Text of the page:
DOHA, Qatar – For the second world championships in a row, Tynia Gaither is into the final of the women’s 200m, and this time she said she’s going after a medal and a personal best time.
The Bahamian compact sprinter minced no words when asked what was her goal for the final – “A personal best and I want to be on that podium… period,” she said. Given how she has performed so far, who could doubt her?
She ran two rounds of the 100m on Saturday and Sunday, and now has made it through two rounds of the 200m as these 17th International Association of Athletics Federations (IAAF) World Championships continue at the Khalifa International Stadium in Doha, Qatar.
Gaither matched her season’s best time from the heats, 22.57 seconds, in finishing second to American Brittany Brown in her semifinal heat yesterday. Brown won in 22.46 seconds after running a personal best time of 22.33 seconds in the heats, and Gaither just out-leaned Ivet Lalova-Collio, of Bulgaria, at the finish line to grab the second automatic qualifying spot for the final out of that heat. Lalova-Collio was timed in 22.58 seconds, but still qualified for the final based on time.
The news wasn’t as good for the other Bahamian sprinter in the race, Anthonique Strachan. She appeared to suffer a hamstring injury about 50 meters from the finish line. She limped across the finish line in 25.44 seconds, and had to be taken to the medical room afterwards. Up to press time, there was no word on her condition.
Gaither, on the other hand, was pleased to make another final at the world championships. She was eighth in the final in London, England, two years ago, in 23.07 seconds.
“I’m very excited to be in this field for the final with those amazing ladies. It’s a blessing,” she said. “To do it for a second time is awesome. God is good. I knew I had to start well tonight and make them chase me and I feel like I was able to do that.
“I did the best I could getting off the curve and just got technical on the home stretch. I feel like my finish has come a long way – the way I was able to hold that form coming home. That was important to me. The plan is to go out there and do it even better in the final.”
Dina Asher-Smith, of Great Britain, was the top qualifier for the final, winning her semifinal heat in 22.16 seconds. A couple of Americans followed her as Brown was the second-fastest qualifier, and Anglerne Annelus was the third-fastest qualifier, running 22.49 seconds. Mujinga Kambundji, of Switzerland, also ran 22.49 seconds to qualify, American National Champion Dezerea Bryant qualified fifth overall in 22.56 seconds, and Gaither was the sixth-fastest qualifier, in 22.57 seconds. Lalova-Collio and Gina Bass, of Gambia, will round out the field in the final. Bass ran 22.60 seconds.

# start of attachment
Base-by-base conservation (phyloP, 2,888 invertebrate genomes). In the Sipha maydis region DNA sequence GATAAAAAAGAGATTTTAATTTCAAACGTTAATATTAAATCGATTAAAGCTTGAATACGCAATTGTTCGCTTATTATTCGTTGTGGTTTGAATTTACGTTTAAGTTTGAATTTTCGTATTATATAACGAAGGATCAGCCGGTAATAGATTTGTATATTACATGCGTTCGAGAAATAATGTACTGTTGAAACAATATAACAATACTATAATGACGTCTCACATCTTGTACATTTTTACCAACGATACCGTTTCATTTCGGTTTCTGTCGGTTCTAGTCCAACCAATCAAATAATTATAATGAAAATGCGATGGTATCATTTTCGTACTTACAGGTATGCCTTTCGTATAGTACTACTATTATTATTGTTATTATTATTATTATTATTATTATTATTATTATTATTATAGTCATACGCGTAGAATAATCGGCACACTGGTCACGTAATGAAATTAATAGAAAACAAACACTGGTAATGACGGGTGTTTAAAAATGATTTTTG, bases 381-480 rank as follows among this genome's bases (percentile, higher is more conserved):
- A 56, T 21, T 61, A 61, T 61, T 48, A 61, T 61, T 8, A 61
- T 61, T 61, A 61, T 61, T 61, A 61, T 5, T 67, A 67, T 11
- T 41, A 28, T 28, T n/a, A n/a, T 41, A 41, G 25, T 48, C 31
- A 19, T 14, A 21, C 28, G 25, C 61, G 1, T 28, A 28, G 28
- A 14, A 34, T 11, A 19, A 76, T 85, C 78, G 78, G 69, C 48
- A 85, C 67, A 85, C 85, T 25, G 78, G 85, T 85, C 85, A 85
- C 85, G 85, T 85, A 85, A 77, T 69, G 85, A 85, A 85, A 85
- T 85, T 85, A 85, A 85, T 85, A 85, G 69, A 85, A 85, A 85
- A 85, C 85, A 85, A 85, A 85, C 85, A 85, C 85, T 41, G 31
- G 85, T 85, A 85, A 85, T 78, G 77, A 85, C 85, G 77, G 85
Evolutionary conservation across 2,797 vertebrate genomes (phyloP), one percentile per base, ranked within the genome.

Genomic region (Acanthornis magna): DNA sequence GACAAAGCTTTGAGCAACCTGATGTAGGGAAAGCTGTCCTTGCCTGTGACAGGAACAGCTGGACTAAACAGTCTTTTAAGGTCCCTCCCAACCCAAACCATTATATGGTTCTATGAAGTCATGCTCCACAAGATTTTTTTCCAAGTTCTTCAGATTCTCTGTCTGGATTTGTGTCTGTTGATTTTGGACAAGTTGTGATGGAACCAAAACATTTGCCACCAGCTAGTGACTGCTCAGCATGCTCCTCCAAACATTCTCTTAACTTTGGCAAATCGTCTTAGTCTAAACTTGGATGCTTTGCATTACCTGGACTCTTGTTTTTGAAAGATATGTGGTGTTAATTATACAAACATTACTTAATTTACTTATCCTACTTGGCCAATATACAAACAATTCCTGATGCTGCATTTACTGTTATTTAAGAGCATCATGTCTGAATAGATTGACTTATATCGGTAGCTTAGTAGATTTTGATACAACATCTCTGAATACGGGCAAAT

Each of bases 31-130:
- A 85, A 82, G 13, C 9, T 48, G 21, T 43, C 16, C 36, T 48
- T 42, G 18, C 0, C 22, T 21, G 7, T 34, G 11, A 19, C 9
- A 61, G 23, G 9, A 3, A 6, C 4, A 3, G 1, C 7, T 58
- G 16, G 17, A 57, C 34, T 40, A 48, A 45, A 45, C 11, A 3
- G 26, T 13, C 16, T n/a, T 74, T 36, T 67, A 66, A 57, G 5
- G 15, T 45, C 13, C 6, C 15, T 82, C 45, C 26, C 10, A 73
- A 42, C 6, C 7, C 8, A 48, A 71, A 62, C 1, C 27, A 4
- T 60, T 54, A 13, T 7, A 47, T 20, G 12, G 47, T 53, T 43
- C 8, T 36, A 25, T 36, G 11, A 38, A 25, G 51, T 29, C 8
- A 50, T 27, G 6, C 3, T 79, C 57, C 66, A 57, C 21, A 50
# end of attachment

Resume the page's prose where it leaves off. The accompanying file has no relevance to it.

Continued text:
In matching her time from the heats, Gaither was just three one hundredths of a second off her personal best time. She said once she came off the curve, she just told herself to push as hard as she could coming home.
“I just said to myself, ‘stay in your lane and run’. I just wanted to keep that momentum for as long as I could. I got technical and just brought it home,” she said. “I’m starting to feel it a little bit after running for four straight days, but there is just one more at this point, so for me, it’s all mental right now. No matter how my body feels, my mind is in control right now.”
She failed to make it to the 100m final after finishing fifth in her semifinal heat in that event on Sunday, but now she is into her second consecutive final in the women’s 200m at the world championships. With Shaunae Miller-Uibo breezing through to the final of the women’s 400m on Tuesday, and Steven Gardiner gliding into the semifinals of the men’s 400m, Gaither said she likes how Team Bahamas is coming together and responding to pressure.
“Shaunae looks amazing. This is going to be a good championship season for us. We’re small but we’re mighty. I could feel something beautiful coming on,” she said.
The 26-year-old Bahamian sprinter has run her two best times of the season, and two of the top three times in her career, in the women’s 200m at these world championships. She is poised to go even faster in the final.
Pan Am Games’ bronze medalist Gaither has been consistently under 23 seconds this season. She feels that the setting is right for her to go 22-low or even faster in the final.
The field is wide open for a medal as Jamaican eight-time World Champion Shelly-Ann Fraser-Pryce, who just ran a world-leading 10.71 seconds for the gold medal in the women’s 100m on Sunday night, and Bahamian world leader Miller-Uibo who chose to contest the women’s 400m at these world championships as opposed to the shorter race, are both out of the mix. Also, 100m bronze medalist Marie-Josee Ta Lou, of the Ivory Coast, and two-time World Champion Dafne Schippers, of the Netherlands, pulled out.
Be that as it may, Gaither said she is focused on her lane and doing what she needs to do to get on the medal stand. If successful, it would be her first medal at the world championships.
The women’s 200m final is set for tonight at 10:35 p.m. local time here in Doha, 3:35 p.m. back in The Bahamas.